March 12, 2009 at 9:42 pm #301984baltimoreParticipant
none of the “experts” in my area is on my insurance plan but another dr agreed to prescribe doxy 100 mg 2 X day for me. I have been taking it since Jan 10- 2 months now- and no noticeable improvement. Do I hang in with it or give it up?:(
Thanks in advance for any feedback
This post moved to General Discussion area where it will be able to receive replies. Personal History and Progress section is for author's journal notes and cannot generate responses. RBFVMarch 13, 2009 at 5:23 am #327607MazKeymaster
AP is considered to be a longterm therapy. Most people don't experience results right away. I have RA and worsened quite a bit in the first few months, including blood markers rising to pretty scary levels. Started seeing some light about 6 or 7 months in, physically, but it's taken 2.5 years in total to get to the 95-98% mark. Progress for most people is slow and a lot depends on severity, how long you've had your rheumatic disease and what drugs you may have been on prior to starting AP.
Have you read The New Arthritis Breakthrough or seen the Dr Brown movie (link at the top of the first page on the discussion board)? In the movie, Dr Brown shows a patient's bone scans over a period of several years and demonstrates, visibly, just how long it can take to reverse the joint inflammation.
Was there a reason you chose doxy over minocycline or was that just what the physican was willing to prescribe? Minocycline has properties that earlier tetracyclines don't have, including better tissue permeability, although all the tetracyclines have some amount of anti-inflammatory and immune-modulatory properties, including their anti-bacterial properties.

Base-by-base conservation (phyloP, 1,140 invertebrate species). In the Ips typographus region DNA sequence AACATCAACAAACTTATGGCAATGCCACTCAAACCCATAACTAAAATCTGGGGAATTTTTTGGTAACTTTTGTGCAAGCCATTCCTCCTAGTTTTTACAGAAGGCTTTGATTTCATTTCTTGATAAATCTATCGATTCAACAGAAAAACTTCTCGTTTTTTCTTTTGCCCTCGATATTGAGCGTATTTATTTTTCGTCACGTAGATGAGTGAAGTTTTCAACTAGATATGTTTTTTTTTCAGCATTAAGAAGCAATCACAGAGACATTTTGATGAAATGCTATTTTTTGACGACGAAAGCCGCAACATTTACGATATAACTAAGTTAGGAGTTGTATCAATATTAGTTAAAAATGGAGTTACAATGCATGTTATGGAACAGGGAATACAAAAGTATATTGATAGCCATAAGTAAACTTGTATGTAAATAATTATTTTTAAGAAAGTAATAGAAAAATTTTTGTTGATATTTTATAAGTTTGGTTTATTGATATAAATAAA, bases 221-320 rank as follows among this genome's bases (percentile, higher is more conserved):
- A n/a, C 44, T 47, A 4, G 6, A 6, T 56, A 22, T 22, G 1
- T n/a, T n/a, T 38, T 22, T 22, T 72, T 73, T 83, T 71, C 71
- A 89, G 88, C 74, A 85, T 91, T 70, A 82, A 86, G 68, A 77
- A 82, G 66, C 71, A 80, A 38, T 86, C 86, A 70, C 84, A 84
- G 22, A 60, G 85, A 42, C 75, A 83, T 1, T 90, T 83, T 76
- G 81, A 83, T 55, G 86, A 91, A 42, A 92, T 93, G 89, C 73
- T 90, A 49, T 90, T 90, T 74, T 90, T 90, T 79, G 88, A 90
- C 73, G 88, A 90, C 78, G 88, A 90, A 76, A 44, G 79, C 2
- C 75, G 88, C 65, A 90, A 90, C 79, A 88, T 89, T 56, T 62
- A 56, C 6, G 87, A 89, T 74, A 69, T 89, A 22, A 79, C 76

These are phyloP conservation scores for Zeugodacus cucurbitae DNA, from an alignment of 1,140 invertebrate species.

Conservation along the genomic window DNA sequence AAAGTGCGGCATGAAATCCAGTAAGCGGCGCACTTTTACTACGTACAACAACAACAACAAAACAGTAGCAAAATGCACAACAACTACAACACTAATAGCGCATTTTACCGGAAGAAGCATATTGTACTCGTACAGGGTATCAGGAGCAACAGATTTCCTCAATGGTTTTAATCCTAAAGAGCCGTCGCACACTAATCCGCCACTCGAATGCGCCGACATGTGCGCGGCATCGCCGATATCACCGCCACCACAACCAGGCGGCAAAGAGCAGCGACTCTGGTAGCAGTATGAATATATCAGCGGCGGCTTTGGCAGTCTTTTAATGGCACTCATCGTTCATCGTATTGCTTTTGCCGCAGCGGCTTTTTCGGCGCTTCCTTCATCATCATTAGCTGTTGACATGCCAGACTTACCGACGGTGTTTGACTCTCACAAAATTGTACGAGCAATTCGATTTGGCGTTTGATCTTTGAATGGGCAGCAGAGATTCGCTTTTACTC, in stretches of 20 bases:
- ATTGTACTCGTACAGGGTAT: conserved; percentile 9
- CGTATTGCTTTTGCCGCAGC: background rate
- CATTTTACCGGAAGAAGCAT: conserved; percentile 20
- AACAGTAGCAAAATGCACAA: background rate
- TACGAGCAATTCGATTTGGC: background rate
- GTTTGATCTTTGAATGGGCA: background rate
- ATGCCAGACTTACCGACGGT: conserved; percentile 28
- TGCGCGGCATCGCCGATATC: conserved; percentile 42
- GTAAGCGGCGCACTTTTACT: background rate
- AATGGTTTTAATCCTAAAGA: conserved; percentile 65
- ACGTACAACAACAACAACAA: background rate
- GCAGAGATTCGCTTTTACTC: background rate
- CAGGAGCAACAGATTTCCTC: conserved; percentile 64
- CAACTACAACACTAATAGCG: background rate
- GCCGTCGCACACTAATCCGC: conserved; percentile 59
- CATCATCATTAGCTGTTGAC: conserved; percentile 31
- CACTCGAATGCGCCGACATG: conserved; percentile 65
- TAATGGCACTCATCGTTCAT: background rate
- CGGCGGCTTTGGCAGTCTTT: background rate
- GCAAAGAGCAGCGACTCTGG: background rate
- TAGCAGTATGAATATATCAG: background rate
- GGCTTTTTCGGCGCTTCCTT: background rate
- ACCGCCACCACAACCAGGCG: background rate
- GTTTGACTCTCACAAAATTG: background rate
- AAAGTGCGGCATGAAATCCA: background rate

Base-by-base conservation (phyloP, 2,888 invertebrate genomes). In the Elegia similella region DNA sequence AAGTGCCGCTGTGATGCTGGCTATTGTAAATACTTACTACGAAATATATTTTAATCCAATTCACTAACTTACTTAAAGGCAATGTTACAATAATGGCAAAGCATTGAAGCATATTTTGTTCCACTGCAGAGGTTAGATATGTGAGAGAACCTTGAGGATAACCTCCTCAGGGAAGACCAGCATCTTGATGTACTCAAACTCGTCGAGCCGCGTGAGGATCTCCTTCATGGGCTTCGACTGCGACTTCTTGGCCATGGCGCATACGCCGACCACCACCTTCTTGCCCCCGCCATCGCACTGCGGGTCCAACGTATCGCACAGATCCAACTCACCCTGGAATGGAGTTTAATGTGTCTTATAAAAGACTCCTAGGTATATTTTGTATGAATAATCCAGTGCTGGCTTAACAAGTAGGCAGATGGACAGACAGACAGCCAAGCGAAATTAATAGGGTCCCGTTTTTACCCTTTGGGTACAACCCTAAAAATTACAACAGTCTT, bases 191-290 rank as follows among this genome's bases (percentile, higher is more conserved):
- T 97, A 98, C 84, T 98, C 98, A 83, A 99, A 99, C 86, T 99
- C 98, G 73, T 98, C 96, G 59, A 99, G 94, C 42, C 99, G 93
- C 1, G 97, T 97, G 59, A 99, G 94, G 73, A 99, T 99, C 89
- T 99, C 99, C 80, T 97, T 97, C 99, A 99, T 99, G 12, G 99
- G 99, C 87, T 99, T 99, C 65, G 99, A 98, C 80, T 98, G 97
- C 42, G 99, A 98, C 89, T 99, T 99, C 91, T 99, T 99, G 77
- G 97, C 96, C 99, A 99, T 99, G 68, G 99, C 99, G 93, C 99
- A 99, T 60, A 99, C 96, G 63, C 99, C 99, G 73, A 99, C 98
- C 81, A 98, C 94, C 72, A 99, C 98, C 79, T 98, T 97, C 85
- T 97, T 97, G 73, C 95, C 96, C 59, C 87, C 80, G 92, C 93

It's really up to the individual on whether they choose to stick it out or not, but if you've noticed any worsening, then this could just be the expected herxheimer reaction that Dr Brown describes. In textbook cases, he pretty described a worsening occuring in the first few months, though some people are fortunate and experience improvements quite soon after starting AP, especially if their disease is mild.
There are some very good AP physicians out there who will case manage on an individual basis and design a protocol unique to each person, but sometimes we have to pay out of pocket and/or travel some distance to get to them. Really depends on whether, after reading the material available in the book and main site this is something you wish to pursue and wait out (and your lifestyle may dictate otherwise – young kids, work, etc).
Wishing you all the best in your decision-making process! Two months in is still very early days, though. 😉
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